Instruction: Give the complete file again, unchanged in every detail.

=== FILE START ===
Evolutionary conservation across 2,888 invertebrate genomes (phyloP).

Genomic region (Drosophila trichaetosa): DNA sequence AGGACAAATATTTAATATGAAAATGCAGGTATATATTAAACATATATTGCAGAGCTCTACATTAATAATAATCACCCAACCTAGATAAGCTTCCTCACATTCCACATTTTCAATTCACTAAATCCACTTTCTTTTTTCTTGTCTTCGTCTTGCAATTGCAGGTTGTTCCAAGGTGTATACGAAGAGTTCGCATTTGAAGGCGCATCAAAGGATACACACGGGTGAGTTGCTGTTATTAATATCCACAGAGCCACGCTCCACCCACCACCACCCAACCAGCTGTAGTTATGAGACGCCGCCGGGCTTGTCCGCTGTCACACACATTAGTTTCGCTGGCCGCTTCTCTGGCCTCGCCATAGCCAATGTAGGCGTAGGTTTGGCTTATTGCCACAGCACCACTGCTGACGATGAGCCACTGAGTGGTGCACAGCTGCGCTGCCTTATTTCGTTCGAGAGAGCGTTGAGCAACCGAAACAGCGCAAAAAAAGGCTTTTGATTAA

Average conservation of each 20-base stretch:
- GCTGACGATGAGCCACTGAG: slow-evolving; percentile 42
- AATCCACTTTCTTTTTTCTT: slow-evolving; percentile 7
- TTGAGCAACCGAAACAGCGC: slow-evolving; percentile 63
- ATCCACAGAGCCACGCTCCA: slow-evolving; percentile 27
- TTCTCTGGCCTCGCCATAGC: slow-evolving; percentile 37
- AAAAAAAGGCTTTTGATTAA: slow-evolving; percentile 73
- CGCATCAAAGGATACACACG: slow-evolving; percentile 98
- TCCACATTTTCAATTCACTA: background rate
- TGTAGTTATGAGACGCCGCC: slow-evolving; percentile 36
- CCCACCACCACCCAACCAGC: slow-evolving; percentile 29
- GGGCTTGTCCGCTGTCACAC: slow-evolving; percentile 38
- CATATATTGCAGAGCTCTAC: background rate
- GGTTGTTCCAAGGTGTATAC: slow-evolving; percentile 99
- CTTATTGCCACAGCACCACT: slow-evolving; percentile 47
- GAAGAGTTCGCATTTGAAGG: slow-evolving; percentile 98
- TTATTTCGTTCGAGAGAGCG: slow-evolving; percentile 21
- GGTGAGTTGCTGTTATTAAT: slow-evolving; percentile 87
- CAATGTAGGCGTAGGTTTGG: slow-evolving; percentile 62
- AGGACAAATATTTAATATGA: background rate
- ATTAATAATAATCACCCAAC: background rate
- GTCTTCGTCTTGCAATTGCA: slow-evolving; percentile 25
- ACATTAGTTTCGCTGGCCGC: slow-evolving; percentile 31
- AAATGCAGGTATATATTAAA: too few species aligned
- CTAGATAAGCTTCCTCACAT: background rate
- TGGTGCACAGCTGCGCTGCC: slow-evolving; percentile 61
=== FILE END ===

Evolutionary conservation across 2,888 invertebrate genomes (phyloP).

Genomic region (Drosophila trichaetosa): DNA sequence AGGACAAATATTTAATATGAAAATGCAGGTATATATTAAACATATATTGCAGAGCTCTACATTAATAATAATCACCCAACCTAGATAAGCTTCCTCACATTCCACATTTTCAATTCACTAAATCCACTTTCTTTTTTCTTGTCTTCGTCTTGCAATTGCAGGTTGTTCCAAGGTGTATACGAAGAGTTCGCATTTGAAGGCGCATCAAAGGATACACACGGGTGAGTTGCTGTTATTAATATCCACAGAGCCACGCTCCACCCACCACCACCCAACCAGCTGTAGTTATGAGACGCCGCCGGGCTTGTCCGCTGTCACACACATTAGTTTCGCTGGCCGCTTCTCTGGCCTCGCCATAGCCAATGTAGGCGTAGGTTTGGCTTATTGCCACAGCACCACTGCTGACGATGAGCCACTGAGTGGTGCACAGCTGCGCTGCCTTATTTCGTTCGAGAGAGCGTTGAGCAACCGAAACAGCGCAAAAAAAGGCTTTTGATTAA

Average conservation of each 20-base stretch:
- GCTGACGATGAGCCACTGAG: slow-evolving; percentile 42
- AATCCACTTTCTTTTTTCTT: slow-evolving; percentile 7
- TTGAGCAACCGAAACAGCGC: slow-evolving; percentile 63
- ATCCACAGAGCCACGCTCCA: slow-evolving; percentile 27
- TTCTCTGGCCTCGCCATAGC: slow-evolving; percentile 37
- AAAAAAAGGCTTTTGATTAA: slow-evolving; percentile 73
- CGCATCAAAGGATACACACG: slow-evolving; percentile 98
- TCCACATTTTCAATTCACTA: background rate
- TGTAGTTATGAGACGCCGCC: slow-evolving; percentile 36
- CCCACCACCACCCAACCAGC: slow-evolving; percentile 29
- GGGCTTGTCCGCTGTCACAC: slow-evolving; percentile 38
- CATATATTGCAGAGCTCTAC: background rate
- GGTTGTTCCAAGGTGTATAC: slow-evolving; percentile 99
- CTTATTGCCACAGCACCACT: slow-evolving; percentile 47
- GAAGAGTTCGCATTTGAAGG: slow-evolving; percentile 98
- TTATTTCGTTCGAGAGAGCG: slow-evolving; percentile 21
- GGTGAGTTGCTGTTATTAAT: slow-evolving; percentile 87
- CAATGTAGGCGTAGGTTTGG: slow-evolving; percentile 62
- AGGACAAATATTTAATATGA: background rate
- ATTAATAATAATCACCCAAC: background rate
- GTCTTCGTCTTGCAATTGCA: slow-evolving; percentile 25
- ACATTAGTTTCGCTGGCCGC: slow-evolving; percentile 31
- AAATGCAGGTATATATTAAA: too few species aligned
- CTAGATAAGCTTCCTCACAT: background rate
- TGGTGCACAGCTGCGCTGCC: slow-evolving; percentile 61